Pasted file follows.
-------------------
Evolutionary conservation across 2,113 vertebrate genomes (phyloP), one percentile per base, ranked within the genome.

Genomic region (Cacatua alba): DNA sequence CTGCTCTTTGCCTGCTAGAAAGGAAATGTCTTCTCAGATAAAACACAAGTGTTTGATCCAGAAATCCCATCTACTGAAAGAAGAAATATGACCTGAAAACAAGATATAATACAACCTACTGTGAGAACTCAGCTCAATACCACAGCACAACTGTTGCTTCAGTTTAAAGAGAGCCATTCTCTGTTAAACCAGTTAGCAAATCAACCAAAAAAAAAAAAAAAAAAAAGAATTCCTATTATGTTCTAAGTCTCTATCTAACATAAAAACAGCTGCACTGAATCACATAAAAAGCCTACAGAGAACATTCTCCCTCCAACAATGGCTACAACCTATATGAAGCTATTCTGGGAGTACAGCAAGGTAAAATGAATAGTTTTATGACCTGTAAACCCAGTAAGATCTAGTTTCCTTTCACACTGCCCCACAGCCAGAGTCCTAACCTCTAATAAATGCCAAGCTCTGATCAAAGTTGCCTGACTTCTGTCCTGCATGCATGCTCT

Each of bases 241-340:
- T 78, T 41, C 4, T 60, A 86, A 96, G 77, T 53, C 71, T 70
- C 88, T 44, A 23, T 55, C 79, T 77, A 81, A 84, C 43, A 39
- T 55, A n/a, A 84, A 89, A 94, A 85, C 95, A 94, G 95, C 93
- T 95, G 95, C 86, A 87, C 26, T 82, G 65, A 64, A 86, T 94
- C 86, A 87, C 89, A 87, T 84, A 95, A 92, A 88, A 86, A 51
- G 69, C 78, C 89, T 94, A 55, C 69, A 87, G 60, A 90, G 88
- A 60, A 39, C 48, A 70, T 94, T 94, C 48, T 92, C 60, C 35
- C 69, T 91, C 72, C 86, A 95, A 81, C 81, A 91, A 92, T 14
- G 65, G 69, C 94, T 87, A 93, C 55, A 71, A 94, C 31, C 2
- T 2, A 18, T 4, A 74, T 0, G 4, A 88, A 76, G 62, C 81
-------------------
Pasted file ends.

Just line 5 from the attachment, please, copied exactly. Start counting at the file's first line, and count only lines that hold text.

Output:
- C 88, T 44, A 23, T 55, C 79, T 77, A 81, A 84, C 43, A 39